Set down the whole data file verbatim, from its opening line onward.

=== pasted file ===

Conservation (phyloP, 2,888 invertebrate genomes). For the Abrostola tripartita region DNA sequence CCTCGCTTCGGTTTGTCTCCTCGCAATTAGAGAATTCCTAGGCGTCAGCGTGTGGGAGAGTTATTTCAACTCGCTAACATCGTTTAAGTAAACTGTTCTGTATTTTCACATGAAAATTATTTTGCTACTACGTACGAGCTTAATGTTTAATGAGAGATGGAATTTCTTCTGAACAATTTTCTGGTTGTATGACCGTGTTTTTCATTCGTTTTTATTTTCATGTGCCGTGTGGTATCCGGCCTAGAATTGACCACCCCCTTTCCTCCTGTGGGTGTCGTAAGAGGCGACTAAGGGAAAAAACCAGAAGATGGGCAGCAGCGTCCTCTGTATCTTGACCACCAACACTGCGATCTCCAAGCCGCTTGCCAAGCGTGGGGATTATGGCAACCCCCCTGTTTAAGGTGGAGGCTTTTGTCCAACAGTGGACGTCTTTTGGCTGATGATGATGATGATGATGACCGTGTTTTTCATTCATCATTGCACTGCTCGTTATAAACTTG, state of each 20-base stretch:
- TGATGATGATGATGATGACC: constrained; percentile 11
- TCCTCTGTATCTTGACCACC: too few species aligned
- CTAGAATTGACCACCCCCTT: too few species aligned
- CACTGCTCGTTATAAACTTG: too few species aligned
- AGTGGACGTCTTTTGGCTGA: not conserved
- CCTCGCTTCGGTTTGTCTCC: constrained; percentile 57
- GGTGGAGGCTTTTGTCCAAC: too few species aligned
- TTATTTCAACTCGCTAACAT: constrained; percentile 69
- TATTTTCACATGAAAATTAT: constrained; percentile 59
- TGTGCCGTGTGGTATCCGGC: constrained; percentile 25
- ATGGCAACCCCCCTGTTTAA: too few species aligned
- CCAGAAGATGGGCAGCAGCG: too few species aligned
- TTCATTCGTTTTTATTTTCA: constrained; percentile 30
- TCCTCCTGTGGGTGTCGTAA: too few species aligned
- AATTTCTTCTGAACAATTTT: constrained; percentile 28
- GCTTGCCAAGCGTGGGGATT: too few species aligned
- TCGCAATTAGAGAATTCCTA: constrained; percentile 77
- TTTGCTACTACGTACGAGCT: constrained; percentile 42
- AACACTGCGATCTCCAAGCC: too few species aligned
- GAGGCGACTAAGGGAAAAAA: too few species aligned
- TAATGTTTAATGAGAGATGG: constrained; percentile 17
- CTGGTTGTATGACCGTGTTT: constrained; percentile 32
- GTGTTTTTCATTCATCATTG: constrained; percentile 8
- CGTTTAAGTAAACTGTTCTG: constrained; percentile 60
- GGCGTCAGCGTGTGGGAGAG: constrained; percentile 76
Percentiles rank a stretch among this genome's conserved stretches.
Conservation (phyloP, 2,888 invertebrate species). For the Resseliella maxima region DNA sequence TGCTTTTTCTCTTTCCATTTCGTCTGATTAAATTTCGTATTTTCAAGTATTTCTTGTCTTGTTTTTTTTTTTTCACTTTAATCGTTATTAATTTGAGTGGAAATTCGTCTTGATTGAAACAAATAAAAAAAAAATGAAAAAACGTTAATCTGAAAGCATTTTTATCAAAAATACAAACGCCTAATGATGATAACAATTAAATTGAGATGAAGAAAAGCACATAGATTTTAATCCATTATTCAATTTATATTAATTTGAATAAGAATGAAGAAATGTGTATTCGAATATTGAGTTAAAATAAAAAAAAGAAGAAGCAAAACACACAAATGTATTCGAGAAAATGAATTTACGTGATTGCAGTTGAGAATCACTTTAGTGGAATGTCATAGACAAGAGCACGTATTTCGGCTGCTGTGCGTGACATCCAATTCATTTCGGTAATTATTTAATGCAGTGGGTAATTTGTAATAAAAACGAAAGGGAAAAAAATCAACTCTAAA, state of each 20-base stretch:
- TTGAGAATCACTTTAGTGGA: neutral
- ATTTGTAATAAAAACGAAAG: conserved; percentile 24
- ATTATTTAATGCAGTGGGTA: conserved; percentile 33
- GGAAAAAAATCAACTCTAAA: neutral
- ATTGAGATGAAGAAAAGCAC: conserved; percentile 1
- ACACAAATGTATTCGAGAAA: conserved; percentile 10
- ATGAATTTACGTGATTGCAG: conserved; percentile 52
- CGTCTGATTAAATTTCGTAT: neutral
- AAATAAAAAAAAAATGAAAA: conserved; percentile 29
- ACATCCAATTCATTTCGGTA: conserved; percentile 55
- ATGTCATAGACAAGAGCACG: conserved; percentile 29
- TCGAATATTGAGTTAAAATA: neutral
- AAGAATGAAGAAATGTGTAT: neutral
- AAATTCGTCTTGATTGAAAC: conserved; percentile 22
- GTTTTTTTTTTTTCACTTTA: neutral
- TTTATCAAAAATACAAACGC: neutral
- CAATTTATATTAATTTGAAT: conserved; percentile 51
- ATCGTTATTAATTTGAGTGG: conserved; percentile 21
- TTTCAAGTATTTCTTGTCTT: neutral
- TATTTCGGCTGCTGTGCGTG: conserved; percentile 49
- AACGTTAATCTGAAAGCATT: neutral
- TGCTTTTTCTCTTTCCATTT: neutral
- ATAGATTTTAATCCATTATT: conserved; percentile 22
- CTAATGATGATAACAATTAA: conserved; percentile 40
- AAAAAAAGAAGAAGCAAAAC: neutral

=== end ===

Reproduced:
Conservation (phyloP, 2,888 invertebrate genomes). For the Abrostola tripartita region DNA sequence CCTCGCTTCGGTTTGTCTCCTCGCAATTAGAGAATTCCTAGGCGTCAGCGTGTGGGAGAGTTATTTCAACTCGCTAACATCGTTTAAGTAAACTGTTCTGTATTTTCACATGAAAATTATTTTGCTACTACGTACGAGCTTAATGTTTAATGAGAGATGGAATTTCTTCTGAACAATTTTCTGGTTGTATGACCGTGTTTTTCATTCGTTTTTATTTTCATGTGCCGTGTGGTATCCGGCCTAGAATTGACCACCCCCTTTCCTCCTGTGGGTGTCGTAAGAGGCGACTAAGGGAAAAAACCAGAAGATGGGCAGCAGCGTCCTCTGTATCTTGACCACCAACACTGCGATCTCCAAGCCGCTTGCCAAGCGTGGGGATTATGGCAACCCCCCTGTTTAAGGTGGAGGCTTTTGTCCAACAGTGGACGTCTTTTGGCTGATGATGATGATGATGATGACCGTGTTTTTCATTCATCATTGCACTGCTCGTTATAAACTTG, state of each 20-base stretch:
- TGATGATGATGATGATGACC: constrained; percentile 11
- TCCTCTGTATCTTGACCACC: too few species aligned
- CTAGAATTGACCACCCCCTT: too few species aligned
- CACTGCTCGTTATAAACTTG: too few species aligned
- AGTGGACGTCTTTTGGCTGA: not conserved
- CCTCGCTTCGGTTTGTCTCC: constrained; percentile 57
- GGTGGAGGCTTTTGTCCAAC: too few species aligned
- TTATTTCAACTCGCTAACAT: constrained; percentile 69
- TATTTTCACATGAAAATTAT: constrained; percentile 59
- TGTGCCGTGTGGTATCCGGC: constrained; percentile 25
- ATGGCAACCCCCCTGTTTAA: too few species aligned
- CCAGAAGATGGGCAGCAGCG: too few species aligned
- TTCATTCGTTTTTATTTTCA: constrained; percentile 30
- TCCTCCTGTGGGTGTCGTAA: too few species aligned
- AATTTCTTCTGAACAATTTT: constrained; percentile 28
- GCTTGCCAAGCGTGGGGATT: too few species aligned
- TCGCAATTAGAGAATTCCTA: constrained; percentile 77
- TTTGCTACTACGTACGAGCT: constrained; percentile 42
- AACACTGCGATCTCCAAGCC: too few species aligned
- GAGGCGACTAAGGGAAAAAA: too few species aligned
- TAATGTTTAATGAGAGATGG: constrained; percentile 17
- CTGGTTGTATGACCGTGTTT: constrained; percentile 32
- GTGTTTTTCATTCATCATTG: constrained; percentile 8
- CGTTTAAGTAAACTGTTCTG: constrained; percentile 60
- GGCGTCAGCGTGTGGGAGAG: constrained; percentile 76
Percentiles rank a stretch among this genome's conserved stretches.
Conservation (phyloP, 2,888 invertebrate species). For the Resseliella maxima region DNA sequence TGCTTTTTCTCTTTCCATTTCGTCTGATTAAATTTCGTATTTTCAAGTATTTCTTGTCTTGTTTTTTTTTTTTCACTTTAATCGTTATTAATTTGAGTGGAAATTCGTCTTGATTGAAACAAATAAAAAAAAAATGAAAAAACGTTAATCTGAAAGCATTTTTATCAAAAATACAAACGCCTAATGATGATAACAATTAAATTGAGATGAAGAAAAGCACATAGATTTTAATCCATTATTCAATTTATATTAATTTGAATAAGAATGAAGAAATGTGTATTCGAATATTGAGTTAAAATAAAAAAAAGAAGAAGCAAAACACACAAATGTATTCGAGAAAATGAATTTACGTGATTGCAGTTGAGAATCACTTTAGTGGAATGTCATAGACAAGAGCACGTATTTCGGCTGCTGTGCGTGACATCCAATTCATTTCGGTAATTATTTAATGCAGTGGGTAATTTGTAATAAAAACGAAAGGGAAAAAAATCAACTCTAAA, state of each 20-base stretch:
- TTGAGAATCACTTTAGTGGA: neutral
- ATTTGTAATAAAAACGAAAG: conserved; percentile 24
- ATTATTTAATGCAGTGGGTA: conserved; percentile 33
- GGAAAAAAATCAACTCTAAA: neutral
- ATTGAGATGAAGAAAAGCAC: conserved; percentile 1
- ACACAAATGTATTCGAGAAA: conserved; percentile 10
- ATGAATTTACGTGATTGCAG: conserved; percentile 52
- CGTCTGATTAAATTTCGTAT: neutral
- AAATAAAAAAAAAATGAAAA: conserved; percentile 29
- ACATCCAATTCATTTCGGTA: conserved; percentile 55
- ATGTCATAGACAAGAGCACG: conserved; percentile 29
- TCGAATATTGAGTTAAAATA: neutral
- AAGAATGAAGAAATGTGTAT: neutral
- AAATTCGTCTTGATTGAAAC: conserved; percentile 22
- GTTTTTTTTTTTTCACTTTA: neutral
- TTTATCAAAAATACAAACGC: neutral
- CAATTTATATTAATTTGAAT: conserved; percentile 51
- ATCGTTATTAATTTGAGTGG: conserved; percentile 21
- TTTCAAGTATTTCTTGTCTT: neutral
- TATTTCGGCTGCTGTGCGTG: conserved; percentile 49
- AACGTTAATCTGAAAGCATT: neutral
- TGCTTTTTCTCTTTCCATTT: neutral
- ATAGATTTTAATCCATTATT: conserved; percentile 22
- CTAATGATGATAACAATTAA: conserved; percentile 40
- AAAAAAAGAAGAAGCAAAAC: neutral